Social protests in the West Bank have been escalating in line with the costs of living. Thousands of people marched in the streets demanding lower prices for fuel and food.
"Most of these problems have been accumulating over time .... After the recent rise in prices of most goods [when] the wages remained the same, unfortunately the Palestinians couldn't handle it .... [But] most of the economic problems are ... caused by [the] Israeli occupation .... If the occupation ends now ... we might witness [a] huge growth in the GDP .... So the problem is for sure of [a] political nature, it's not just purely economic."
- Naser Abdelkarim, a financial consultant and economist
From his presidential compound in Ramallah, Mahmoud Abbas, the Palestinian president, said he understood the people's anger and would act to help, but he said his government will not be able to pay employees their full salaries this month.
"We won't be able to pay full salaries this month because we don't have [enough money], because there is a siege, because there are some governments that don't want to pay, because there are some people who decided not to pay because some want us to kneel down, but we won't," he said.
The most recent cause of frustration for West Bank residents has been a fuel price increase of about five per cent, in addition to a year of steadily rising food prices.
In Hebron, Nablus and Bethlehem, protesters aimed their anger at Salam Fayyad, the prime minister, accusing him of following policies harmful to the poor and demanding that he resign.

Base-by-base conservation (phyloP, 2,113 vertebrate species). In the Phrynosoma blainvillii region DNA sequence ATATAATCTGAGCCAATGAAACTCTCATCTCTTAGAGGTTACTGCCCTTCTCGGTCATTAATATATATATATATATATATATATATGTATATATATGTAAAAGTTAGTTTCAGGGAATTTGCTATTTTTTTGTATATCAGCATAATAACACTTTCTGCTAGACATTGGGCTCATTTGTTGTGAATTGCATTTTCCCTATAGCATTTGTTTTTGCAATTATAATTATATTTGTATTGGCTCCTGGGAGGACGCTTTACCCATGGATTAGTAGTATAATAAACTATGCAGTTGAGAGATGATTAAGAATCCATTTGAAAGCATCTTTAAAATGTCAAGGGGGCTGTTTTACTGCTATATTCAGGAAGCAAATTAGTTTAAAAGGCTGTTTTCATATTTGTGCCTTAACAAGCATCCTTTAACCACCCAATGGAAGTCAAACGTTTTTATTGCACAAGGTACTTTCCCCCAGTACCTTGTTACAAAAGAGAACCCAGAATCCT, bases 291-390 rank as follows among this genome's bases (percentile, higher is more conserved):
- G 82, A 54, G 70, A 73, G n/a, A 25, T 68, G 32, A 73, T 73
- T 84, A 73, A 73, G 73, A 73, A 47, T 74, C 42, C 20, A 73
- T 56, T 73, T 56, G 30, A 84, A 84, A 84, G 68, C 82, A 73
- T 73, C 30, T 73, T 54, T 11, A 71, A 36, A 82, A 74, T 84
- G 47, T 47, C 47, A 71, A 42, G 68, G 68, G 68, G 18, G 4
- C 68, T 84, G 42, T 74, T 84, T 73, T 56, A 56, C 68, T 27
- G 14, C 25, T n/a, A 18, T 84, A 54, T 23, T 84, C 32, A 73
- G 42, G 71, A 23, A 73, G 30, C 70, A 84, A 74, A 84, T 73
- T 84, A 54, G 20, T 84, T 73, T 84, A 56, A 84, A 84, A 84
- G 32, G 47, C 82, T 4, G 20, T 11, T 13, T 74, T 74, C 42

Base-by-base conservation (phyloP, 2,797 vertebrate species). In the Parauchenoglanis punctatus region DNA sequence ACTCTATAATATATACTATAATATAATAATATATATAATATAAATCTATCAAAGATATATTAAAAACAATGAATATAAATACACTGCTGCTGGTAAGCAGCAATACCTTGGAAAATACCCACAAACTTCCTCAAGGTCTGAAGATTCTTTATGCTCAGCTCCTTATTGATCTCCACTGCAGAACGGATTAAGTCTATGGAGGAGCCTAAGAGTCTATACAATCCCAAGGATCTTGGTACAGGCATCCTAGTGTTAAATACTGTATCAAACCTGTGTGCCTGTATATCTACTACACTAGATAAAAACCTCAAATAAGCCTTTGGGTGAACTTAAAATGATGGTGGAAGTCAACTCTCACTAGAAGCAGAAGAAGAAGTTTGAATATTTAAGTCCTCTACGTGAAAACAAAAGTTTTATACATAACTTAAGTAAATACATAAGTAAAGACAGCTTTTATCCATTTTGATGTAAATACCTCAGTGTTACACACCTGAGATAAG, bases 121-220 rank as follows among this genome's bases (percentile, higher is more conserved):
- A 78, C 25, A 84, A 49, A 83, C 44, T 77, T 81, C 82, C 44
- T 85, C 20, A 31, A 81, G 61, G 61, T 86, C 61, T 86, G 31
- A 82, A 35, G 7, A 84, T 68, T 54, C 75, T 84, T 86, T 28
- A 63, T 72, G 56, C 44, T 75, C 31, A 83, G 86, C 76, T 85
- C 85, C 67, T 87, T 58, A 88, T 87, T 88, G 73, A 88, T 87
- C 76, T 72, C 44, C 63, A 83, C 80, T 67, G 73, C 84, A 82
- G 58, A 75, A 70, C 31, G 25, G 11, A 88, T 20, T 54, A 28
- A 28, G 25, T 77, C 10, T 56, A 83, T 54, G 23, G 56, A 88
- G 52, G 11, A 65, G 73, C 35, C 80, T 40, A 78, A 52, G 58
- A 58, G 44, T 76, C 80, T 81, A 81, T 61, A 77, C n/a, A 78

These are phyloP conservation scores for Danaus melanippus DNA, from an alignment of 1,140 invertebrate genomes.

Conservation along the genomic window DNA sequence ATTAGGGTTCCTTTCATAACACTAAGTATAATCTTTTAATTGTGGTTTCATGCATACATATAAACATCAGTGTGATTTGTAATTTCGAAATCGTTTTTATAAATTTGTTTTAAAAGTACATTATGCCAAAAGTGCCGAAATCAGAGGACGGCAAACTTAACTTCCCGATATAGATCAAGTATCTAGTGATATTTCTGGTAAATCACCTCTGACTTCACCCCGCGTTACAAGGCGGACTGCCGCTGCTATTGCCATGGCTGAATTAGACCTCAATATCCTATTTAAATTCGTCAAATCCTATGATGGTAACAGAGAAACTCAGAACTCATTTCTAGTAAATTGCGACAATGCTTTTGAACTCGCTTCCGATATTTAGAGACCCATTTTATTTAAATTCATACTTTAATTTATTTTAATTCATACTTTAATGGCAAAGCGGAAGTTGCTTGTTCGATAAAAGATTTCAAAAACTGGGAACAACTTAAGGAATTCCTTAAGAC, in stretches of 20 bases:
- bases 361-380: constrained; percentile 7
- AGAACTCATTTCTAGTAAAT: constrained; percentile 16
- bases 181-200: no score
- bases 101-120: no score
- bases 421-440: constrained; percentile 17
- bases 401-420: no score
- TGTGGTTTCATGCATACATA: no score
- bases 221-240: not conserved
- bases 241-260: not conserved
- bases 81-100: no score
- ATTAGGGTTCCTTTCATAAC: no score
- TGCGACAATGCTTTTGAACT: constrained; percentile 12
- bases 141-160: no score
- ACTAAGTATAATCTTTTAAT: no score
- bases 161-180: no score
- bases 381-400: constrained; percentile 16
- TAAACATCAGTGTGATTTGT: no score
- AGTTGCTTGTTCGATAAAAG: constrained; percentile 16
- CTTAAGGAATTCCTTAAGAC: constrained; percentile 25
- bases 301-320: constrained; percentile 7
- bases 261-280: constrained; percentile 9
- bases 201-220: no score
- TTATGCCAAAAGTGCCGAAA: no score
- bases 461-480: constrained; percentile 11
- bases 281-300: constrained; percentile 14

But the ruling Palestinian Authority (PA) has long been complaining that delayed aid payments and restrictive Israeli economic policies are responsible for the hardship.
"If the problem was being caused by Israel ... Mahmoud Abbas should seek a political solution immediately .... The problems with the Palestinian economy emanate from three specific issues: number one is fiscal irresponsibility, number two is an addiction to international development aid and number three is the failure to develop Palestinian institutions."
- Gregg Roman, managing partner at Praetorian consultancy
And Abbas has promised to revive the Palestinian bid for recognition at the United Nations.
A similar bid failed last year, but Abbas told reporters on Saturday that he hopes sympathetic countries will push for the symbolic recognition of their state on September 27.
"When we go to the [UN] General Assembly, we will offer a proposal in which there will be a vote on whether we will be accepted as a non-member state in the United Nations. This will be on the 27th of this month," Abbas said.
So, just how challenging is the continuing public anger to the Palestinian Authority?
To discuss this issue, Inside Story, with presenter Teymour Nabili, is joined by guests: Mustafa Barghouti, a member of the Palestinian Legislative Council; Naser Abdelkarim, a financial consultant and economist; and Gregg Roman, a managing partner at Praetorian consultancy specialising in political and geo-strategic issues.
"[It is] very, very hard [as] the crisis is touching everybody. It's really getting difficult for people. There is no work, no income while at the same time we have so many expenses. The people who govern us are responsible for this situation."
A Palestinian woman
THE SITUATION IN THE WEST BANK:
- The PA's cash problems have led to a delay in paying the salaries of 153,000 civil servants
- A fifth of the West Bank's 2.5 million Palestinians are unemployed
- The PA will not seek to stop protests as long as they remain peaceful
- Mahmoud Abbas: Palestinians cannot exploit 60 per cent of their land because of Israel
- Abbas accuses Hamas of wanting to set up an Islamic emirate in Gaza
- Reconciliation efforts between Hamas and the PA have failed